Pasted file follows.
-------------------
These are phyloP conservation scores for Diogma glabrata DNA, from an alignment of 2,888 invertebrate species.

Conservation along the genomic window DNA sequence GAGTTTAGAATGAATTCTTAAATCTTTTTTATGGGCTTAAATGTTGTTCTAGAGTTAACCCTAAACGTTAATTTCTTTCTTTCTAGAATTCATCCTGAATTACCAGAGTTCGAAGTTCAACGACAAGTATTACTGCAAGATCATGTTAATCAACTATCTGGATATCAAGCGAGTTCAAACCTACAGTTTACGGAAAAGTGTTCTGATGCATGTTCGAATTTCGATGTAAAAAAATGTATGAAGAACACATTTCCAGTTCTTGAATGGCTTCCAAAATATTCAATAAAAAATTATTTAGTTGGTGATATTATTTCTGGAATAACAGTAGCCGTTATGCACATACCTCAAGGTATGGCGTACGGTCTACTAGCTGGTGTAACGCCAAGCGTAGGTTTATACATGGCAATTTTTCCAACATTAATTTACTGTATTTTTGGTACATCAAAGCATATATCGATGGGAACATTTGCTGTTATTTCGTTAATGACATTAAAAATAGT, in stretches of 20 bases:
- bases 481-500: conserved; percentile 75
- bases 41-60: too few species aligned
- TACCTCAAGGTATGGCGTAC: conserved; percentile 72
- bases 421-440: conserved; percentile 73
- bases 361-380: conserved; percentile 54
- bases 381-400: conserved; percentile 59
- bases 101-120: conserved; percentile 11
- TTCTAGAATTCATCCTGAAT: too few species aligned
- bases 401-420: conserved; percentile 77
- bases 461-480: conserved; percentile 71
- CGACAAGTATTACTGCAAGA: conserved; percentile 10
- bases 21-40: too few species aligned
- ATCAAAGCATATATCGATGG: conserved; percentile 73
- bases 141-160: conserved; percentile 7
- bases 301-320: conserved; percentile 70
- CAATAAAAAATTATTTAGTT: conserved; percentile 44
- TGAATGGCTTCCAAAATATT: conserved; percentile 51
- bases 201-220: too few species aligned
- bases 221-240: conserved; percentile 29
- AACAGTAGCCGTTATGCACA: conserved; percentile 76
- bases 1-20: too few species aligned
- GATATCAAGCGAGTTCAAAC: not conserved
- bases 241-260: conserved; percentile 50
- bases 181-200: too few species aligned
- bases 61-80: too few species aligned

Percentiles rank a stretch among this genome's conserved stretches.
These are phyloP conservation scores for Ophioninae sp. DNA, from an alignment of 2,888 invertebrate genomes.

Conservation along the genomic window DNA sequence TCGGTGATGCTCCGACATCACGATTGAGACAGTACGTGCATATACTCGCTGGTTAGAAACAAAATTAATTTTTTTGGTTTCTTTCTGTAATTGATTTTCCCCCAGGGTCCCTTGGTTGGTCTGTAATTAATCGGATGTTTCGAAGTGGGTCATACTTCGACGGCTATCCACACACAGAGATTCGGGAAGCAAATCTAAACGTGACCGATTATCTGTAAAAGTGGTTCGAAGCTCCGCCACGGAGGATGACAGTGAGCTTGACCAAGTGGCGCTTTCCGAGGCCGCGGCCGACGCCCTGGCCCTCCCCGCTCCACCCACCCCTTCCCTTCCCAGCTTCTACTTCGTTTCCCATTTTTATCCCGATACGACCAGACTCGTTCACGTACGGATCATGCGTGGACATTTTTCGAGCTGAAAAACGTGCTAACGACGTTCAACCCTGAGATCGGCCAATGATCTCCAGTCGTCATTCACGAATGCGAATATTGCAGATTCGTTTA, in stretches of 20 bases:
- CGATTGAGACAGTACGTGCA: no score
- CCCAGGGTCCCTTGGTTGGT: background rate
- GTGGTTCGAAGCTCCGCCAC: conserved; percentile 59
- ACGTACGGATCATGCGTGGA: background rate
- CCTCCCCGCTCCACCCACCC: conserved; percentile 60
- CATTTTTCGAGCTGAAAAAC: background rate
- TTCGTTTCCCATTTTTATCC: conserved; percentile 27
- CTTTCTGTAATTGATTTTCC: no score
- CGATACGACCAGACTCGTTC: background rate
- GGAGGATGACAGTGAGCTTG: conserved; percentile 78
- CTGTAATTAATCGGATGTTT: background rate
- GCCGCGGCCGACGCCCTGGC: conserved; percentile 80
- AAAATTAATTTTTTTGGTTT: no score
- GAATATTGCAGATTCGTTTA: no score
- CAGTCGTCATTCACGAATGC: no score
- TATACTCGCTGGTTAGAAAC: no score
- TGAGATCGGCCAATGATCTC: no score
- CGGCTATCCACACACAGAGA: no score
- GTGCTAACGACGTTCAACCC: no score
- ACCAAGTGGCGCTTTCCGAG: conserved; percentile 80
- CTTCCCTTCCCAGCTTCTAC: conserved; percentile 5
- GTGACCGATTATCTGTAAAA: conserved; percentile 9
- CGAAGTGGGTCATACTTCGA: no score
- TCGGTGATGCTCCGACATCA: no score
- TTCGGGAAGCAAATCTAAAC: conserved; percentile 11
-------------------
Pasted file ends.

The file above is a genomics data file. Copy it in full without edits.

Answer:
These are phyloP conservation scores for Diogma glabrata DNA, from an alignment of 2,888 invertebrate species.

Conservation along the genomic window DNA sequence GAGTTTAGAATGAATTCTTAAATCTTTTTTATGGGCTTAAATGTTGTTCTAGAGTTAACCCTAAACGTTAATTTCTTTCTTTCTAGAATTCATCCTGAATTACCAGAGTTCGAAGTTCAACGACAAGTATTACTGCAAGATCATGTTAATCAACTATCTGGATATCAAGCGAGTTCAAACCTACAGTTTACGGAAAAGTGTTCTGATGCATGTTCGAATTTCGATGTAAAAAAATGTATGAAGAACACATTTCCAGTTCTTGAATGGCTTCCAAAATATTCAATAAAAAATTATTTAGTTGGTGATATTATTTCTGGAATAACAGTAGCCGTTATGCACATACCTCAAGGTATGGCGTACGGTCTACTAGCTGGTGTAACGCCAAGCGTAGGTTTATACATGGCAATTTTTCCAACATTAATTTACTGTATTTTTGGTACATCAAAGCATATATCGATGGGAACATTTGCTGTTATTTCGTTAATGACATTAAAAATAGT, in stretches of 20 bases:
- bases 481-500: conserved; percentile 75
- bases 41-60: too few species aligned
- TACCTCAAGGTATGGCGTAC: conserved; percentile 72
- bases 421-440: conserved; percentile 73
- bases 361-380: conserved; percentile 54
- bases 381-400: conserved; percentile 59
- bases 101-120: conserved; percentile 11
- TTCTAGAATTCATCCTGAAT: too few species aligned
- bases 401-420: conserved; percentile 77
- bases 461-480: conserved; percentile 71
- CGACAAGTATTACTGCAAGA: conserved; percentile 10
- bases 21-40: too few species aligned
- ATCAAAGCATATATCGATGG: conserved; percentile 73
- bases 141-160: conserved; percentile 7
- bases 301-320: conserved; percentile 70
- CAATAAAAAATTATTTAGTT: conserved; percentile 44
- TGAATGGCTTCCAAAATATT: conserved; percentile 51
- bases 201-220: too few species aligned
- bases 221-240: conserved; percentile 29
- AACAGTAGCCGTTATGCACA: conserved; percentile 76
- bases 1-20: too few species aligned
- GATATCAAGCGAGTTCAAAC: not conserved
- bases 241-260: conserved; percentile 50
- bases 181-200: too few species aligned
- bases 61-80: too few species aligned

Percentiles rank a stretch among this genome's conserved stretches.
These are phyloP conservation scores for Ophioninae sp. DNA, from an alignment of 2,888 invertebrate genomes.

Conservation along the genomic window DNA sequence TCGGTGATGCTCCGACATCACGATTGAGACAGTACGTGCATATACTCGCTGGTTAGAAACAAAATTAATTTTTTTGGTTTCTTTCTGTAATTGATTTTCCCCCAGGGTCCCTTGGTTGGTCTGTAATTAATCGGATGTTTCGAAGTGGGTCATACTTCGACGGCTATCCACACACAGAGATTCGGGAAGCAAATCTAAACGTGACCGATTATCTGTAAAAGTGGTTCGAAGCTCCGCCACGGAGGATGACAGTGAGCTTGACCAAGTGGCGCTTTCCGAGGCCGCGGCCGACGCCCTGGCCCTCCCCGCTCCACCCACCCCTTCCCTTCCCAGCTTCTACTTCGTTTCCCATTTTTATCCCGATACGACCAGACTCGTTCACGTACGGATCATGCGTGGACATTTTTCGAGCTGAAAAACGTGCTAACGACGTTCAACCCTGAGATCGGCCAATGATCTCCAGTCGTCATTCACGAATGCGAATATTGCAGATTCGTTTA, in stretches of 20 bases:
- CGATTGAGACAGTACGTGCA: no score
- CCCAGGGTCCCTTGGTTGGT: background rate
- GTGGTTCGAAGCTCCGCCAC: conserved; percentile 59
- ACGTACGGATCATGCGTGGA: background rate
- CCTCCCCGCTCCACCCACCC: conserved; percentile 60
- CATTTTTCGAGCTGAAAAAC: background rate
- TTCGTTTCCCATTTTTATCC: conserved; percentile 27
- CTTTCTGTAATTGATTTTCC: no score
- CGATACGACCAGACTCGTTC: background rate
- GGAGGATGACAGTGAGCTTG: conserved; percentile 78
- CTGTAATTAATCGGATGTTT: background rate
- GCCGCGGCCGACGCCCTGGC: conserved; percentile 80
- AAAATTAATTTTTTTGGTTT: no score
- GAATATTGCAGATTCGTTTA: no score
- CAGTCGTCATTCACGAATGC: no score
- TATACTCGCTGGTTAGAAAC: no score
- TGAGATCGGCCAATGATCTC: no score
- CGGCTATCCACACACAGAGA: no score
- GTGCTAACGACGTTCAACCC: no score
- ACCAAGTGGCGCTTTCCGAG: conserved; percentile 80
- CTTCCCTTCCCAGCTTCTAC: conserved; percentile 5
- GTGACCGATTATCTGTAAAA: conserved; percentile 9
- CGAAGTGGGTCATACTTCGA: no score
- TCGGTGATGCTCCGACATCA: no score
- TTCGGGAAGCAAATCTAAAC: conserved; percentile 11